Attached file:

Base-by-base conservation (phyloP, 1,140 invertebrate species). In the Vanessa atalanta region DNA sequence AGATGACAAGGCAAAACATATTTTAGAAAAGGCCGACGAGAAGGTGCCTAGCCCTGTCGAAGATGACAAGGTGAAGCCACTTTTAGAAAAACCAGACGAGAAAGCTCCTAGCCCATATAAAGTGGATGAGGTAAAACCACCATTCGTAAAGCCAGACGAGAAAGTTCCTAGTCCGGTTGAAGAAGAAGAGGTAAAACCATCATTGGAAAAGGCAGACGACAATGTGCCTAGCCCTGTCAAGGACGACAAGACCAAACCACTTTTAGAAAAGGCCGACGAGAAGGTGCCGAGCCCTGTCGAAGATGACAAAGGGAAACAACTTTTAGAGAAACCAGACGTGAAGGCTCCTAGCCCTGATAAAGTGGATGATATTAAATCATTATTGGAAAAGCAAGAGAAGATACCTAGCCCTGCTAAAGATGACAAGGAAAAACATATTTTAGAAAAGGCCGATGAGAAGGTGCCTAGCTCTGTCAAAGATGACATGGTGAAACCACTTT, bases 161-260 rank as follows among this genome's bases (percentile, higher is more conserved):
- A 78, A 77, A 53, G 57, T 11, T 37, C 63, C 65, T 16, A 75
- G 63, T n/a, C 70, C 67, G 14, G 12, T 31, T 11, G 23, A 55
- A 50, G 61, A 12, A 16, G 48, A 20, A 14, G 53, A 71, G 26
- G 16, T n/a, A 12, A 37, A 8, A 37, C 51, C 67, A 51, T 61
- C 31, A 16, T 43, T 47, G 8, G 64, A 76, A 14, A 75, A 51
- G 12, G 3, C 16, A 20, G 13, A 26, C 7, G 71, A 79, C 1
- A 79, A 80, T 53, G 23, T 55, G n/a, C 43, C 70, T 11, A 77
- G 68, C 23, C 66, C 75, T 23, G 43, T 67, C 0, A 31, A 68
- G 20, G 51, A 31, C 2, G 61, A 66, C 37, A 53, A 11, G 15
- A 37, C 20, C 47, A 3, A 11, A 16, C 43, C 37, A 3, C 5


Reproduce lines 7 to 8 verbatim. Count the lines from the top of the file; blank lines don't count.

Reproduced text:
- G 12, G 3, C 16, A 20, G 13, A 26, C 7, G 71, A 79, C 1
- A 79, A 80, T 53, G 23, T 55, G n/a, C 43, C 70, T 11, A 77